It is an example of the unpredictable. As the coach, I am never quite sure what is going to be asked and what direction the question is seeking to lead me in.

“Coach Wolfe, we aren’t going outside for practice today, are we?”
“Sure, why wouldn’t we?”
“It’s cold!”

“That’s why we gave you a pair of sweats.”
“But I forgot mine.”

“Wow! That’s too bad! Okay, let’s go!”

Coaching tip: In middle school track it’s important to know when to look void of any hint of empathy and when to be extremely sympathetic. If someone is having a hard time breathing it’s essential to make sure the runner is okay, but when someone is just being “middle school-ish irresponsible” keep a facial expression that communicates disbelief in their decision-making.

Second coaching tip: Raise the bar of expectations!

“Hey! I’ve charted out your 1600 race and if you stay on this pace you’ll run this time.”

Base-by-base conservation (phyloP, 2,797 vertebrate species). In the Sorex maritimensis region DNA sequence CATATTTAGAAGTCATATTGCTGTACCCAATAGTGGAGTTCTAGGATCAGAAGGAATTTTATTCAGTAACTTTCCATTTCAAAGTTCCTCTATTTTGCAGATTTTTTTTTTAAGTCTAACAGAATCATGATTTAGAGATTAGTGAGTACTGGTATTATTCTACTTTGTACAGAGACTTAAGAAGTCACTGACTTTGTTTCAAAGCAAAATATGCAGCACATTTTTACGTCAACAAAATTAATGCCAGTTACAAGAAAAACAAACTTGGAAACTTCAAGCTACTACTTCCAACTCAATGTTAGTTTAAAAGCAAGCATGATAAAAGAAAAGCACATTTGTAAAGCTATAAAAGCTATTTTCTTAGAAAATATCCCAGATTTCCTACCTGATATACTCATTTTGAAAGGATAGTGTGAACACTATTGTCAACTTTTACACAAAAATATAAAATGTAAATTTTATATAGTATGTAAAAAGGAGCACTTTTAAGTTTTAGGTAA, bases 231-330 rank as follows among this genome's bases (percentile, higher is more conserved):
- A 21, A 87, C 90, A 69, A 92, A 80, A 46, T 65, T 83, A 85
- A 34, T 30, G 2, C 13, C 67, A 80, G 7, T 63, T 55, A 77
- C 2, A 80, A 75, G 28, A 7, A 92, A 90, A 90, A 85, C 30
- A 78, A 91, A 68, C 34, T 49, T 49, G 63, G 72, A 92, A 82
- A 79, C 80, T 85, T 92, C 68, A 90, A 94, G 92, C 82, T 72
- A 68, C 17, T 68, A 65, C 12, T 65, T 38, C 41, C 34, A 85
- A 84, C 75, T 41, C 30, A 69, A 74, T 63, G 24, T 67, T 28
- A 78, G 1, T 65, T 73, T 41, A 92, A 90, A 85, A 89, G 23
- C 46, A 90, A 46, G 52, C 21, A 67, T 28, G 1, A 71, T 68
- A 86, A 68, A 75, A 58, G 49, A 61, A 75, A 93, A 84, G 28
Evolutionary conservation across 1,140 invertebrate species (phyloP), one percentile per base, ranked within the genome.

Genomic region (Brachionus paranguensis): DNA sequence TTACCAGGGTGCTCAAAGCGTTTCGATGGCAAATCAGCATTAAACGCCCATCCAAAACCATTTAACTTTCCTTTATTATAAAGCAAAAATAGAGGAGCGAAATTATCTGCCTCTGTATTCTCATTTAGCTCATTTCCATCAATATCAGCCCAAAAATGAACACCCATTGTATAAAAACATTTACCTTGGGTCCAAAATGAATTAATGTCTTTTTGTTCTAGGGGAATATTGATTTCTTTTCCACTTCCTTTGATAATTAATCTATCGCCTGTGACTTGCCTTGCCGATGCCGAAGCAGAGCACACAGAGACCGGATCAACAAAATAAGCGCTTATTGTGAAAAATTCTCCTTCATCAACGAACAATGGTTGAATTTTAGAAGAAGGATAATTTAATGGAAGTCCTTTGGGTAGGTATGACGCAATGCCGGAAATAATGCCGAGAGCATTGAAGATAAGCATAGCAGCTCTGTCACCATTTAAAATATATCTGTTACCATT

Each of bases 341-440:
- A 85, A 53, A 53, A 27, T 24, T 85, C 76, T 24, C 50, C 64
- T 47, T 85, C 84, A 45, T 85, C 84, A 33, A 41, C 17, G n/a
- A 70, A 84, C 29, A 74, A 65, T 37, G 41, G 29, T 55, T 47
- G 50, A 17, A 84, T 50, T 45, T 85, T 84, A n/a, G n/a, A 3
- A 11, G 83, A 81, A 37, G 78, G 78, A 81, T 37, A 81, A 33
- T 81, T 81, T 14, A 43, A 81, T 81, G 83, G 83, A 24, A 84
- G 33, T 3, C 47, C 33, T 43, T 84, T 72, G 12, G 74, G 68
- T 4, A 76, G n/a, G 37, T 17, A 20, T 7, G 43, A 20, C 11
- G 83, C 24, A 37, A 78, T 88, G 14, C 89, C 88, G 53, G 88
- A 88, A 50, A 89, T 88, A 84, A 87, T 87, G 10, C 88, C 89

Dismay running across her face! “I can’t do that!”

“Oh, yes you can! And I’ll help you.”

“But-“

“Would you like to run this time?”

“Yes!”

“Then you’re going to!”

And she did! There are some middle schoolers who got in line twice when confidence was being handed out, and there are others who forgot to get in that line! They have to be spoon-fed the confidence to do what they don’t think they will ever be able do. At our next meet I’ll lower her time once again, get the same look of dismay, and help her achieve her “impossible” once again!

Coaching tip #3: Treat each athlete equally and coach every athlete to succeed no matter their talent level.